KATHMANDU, Nepal-Many glaciers in the Hindu Kush region are thinning due to climate warming, and this has resulted in the formation of melting water lakes, Kathmandu-based International Centre for Integrated Mountain Development (ICIMOD) informed.
ICIMOD further informed that such lakes are often held back by unstable moraine dams that could potentially breach causing serious floods and debris flows downstream. Terming this phenomenon as Glacial Lake Outburst Flood (GLOFs), ICIMOD warned GLOFs could cause extensive destruction in the valley downstream, where almost all hydropower plants are located.
ICIMOD is also carrying out the regional mapping of glacial lakes and assessment of the increasing risk from GLOFs. One example of a GLOF is the 1985 breaching of Dig Tso in Khumbu, Nepal, which almost completely destroyed the Namche Hydropower Plant, washing away 14 bridges and agricultural land, and caused many casualties.
Around 200 glacial lakes in this region have been identified as priority lakes, but the real risk of these lakes bursting their dams remains largely unknown and needs to be researched, according to ICIMOD.
ICIMOD is operating mapping and risk assessment in collaboration with national partners in the region.
The Government of Nepal now does mandatory risk assessment of glacial lakes as part of planning process for hydropower plants. Similar approach needs to be followed by other countries in the region.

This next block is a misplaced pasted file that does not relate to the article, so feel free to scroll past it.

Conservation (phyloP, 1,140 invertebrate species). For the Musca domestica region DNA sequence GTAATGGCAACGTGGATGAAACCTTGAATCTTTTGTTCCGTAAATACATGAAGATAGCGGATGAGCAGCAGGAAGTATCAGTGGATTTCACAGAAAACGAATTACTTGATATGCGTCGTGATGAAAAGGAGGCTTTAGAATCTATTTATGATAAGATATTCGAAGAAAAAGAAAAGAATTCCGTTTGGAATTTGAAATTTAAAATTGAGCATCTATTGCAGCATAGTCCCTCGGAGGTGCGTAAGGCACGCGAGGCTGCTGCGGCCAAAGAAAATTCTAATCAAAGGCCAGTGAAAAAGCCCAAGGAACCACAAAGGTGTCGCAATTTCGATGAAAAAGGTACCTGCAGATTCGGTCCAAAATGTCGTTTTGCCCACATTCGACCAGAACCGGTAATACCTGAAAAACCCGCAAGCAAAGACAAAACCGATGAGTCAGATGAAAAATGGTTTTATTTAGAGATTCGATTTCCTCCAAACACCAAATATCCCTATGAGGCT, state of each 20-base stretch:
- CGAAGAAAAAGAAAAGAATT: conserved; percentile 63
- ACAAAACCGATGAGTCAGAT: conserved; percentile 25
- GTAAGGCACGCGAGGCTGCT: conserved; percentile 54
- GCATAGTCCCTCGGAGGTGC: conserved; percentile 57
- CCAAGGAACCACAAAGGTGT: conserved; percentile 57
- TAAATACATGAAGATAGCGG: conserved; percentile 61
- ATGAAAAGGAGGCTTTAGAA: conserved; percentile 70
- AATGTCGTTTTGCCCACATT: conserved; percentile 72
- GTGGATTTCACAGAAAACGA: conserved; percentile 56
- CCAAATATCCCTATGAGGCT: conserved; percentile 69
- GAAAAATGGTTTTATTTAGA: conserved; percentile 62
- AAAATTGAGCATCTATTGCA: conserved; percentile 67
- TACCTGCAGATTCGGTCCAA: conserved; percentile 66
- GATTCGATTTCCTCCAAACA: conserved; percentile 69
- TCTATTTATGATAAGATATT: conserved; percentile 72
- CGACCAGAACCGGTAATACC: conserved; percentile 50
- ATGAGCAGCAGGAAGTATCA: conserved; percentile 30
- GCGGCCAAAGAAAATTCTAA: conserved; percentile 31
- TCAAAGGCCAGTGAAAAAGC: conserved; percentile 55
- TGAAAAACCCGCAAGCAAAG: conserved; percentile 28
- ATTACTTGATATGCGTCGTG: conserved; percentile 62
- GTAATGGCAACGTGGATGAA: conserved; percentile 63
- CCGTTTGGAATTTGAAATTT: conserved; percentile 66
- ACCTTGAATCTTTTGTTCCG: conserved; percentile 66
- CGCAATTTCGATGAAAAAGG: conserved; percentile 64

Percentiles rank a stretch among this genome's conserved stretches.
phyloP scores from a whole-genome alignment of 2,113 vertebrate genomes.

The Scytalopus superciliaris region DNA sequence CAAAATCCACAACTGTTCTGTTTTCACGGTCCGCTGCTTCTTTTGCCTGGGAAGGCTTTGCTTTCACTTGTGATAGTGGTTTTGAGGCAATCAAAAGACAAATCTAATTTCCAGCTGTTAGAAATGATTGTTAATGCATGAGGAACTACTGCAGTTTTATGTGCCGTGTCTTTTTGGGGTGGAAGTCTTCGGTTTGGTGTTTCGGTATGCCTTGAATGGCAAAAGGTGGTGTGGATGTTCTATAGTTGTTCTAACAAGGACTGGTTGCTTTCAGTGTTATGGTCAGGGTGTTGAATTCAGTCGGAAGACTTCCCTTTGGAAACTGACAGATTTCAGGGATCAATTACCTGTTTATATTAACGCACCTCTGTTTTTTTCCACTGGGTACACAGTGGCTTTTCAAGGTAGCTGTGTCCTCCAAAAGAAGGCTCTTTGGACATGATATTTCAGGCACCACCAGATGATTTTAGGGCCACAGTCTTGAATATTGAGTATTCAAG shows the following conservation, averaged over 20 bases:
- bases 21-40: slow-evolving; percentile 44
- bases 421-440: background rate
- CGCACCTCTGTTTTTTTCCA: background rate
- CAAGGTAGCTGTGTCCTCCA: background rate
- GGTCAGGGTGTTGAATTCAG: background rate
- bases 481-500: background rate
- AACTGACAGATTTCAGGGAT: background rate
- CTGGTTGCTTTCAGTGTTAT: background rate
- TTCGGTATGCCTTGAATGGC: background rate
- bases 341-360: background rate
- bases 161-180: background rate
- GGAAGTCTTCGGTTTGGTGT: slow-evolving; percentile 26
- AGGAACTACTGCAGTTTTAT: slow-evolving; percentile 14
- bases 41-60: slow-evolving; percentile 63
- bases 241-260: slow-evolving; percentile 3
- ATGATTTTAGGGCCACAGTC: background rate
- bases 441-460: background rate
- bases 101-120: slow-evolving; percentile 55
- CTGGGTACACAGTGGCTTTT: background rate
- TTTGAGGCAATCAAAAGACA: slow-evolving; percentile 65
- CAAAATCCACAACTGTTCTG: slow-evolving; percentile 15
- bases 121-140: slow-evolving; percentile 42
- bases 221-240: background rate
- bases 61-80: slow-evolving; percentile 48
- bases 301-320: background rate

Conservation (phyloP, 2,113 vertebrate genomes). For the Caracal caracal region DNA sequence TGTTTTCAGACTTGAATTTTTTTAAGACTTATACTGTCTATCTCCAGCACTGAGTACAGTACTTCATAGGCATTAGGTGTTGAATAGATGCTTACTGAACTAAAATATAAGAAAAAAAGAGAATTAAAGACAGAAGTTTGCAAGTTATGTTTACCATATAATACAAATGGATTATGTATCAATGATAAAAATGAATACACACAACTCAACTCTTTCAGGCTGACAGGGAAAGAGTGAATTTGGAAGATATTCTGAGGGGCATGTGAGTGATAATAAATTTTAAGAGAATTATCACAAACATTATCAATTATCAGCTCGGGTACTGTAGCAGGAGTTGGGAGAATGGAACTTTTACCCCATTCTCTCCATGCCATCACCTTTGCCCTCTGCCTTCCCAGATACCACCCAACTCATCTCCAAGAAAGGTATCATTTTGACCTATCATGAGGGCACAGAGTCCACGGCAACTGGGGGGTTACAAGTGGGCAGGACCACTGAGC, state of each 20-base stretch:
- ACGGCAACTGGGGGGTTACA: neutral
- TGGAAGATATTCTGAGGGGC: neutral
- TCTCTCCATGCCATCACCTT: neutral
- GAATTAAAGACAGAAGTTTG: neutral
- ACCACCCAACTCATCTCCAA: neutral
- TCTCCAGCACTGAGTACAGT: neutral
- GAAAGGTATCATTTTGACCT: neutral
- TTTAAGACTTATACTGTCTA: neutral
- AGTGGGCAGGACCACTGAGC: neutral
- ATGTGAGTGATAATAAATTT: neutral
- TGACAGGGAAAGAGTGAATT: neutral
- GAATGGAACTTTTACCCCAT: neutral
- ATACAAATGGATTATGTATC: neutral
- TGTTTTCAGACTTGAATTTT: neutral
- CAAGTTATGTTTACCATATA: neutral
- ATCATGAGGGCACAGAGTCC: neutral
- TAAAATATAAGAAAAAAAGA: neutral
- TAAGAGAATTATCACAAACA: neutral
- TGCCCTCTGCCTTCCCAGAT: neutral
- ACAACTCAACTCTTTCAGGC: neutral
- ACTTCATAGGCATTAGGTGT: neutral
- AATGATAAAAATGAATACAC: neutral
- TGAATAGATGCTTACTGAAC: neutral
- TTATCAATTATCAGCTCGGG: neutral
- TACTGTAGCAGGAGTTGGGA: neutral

In the meantime, Dr Eklabya Sharma of ICIMOD said the lack of hydro-meteorological data, inadequate early warning systems, and poor infrastructures planning often worsen the damages caused by floods in terms of human lives and properties.
‘The transboundary nature of these disaster events and absence of regional data sharing mechanisms has further added woes of the people living in the fragile environment,’ Sharma further said.
ICIMOD was set up in 1983 by eight member countries of the Hindu Kush Himalayan (HKH) region: Nepal, India, Bangladesh, Afghanistan, Bhutan, China, Myanmar and Pakistan.
Headquartered in Kathmandu by an ‘Act of Parliament of Nepal’ and the eight country regional charter, the Centre serves as a regional inter-governmental organization for cooperation on the sustainable development of the HKH region.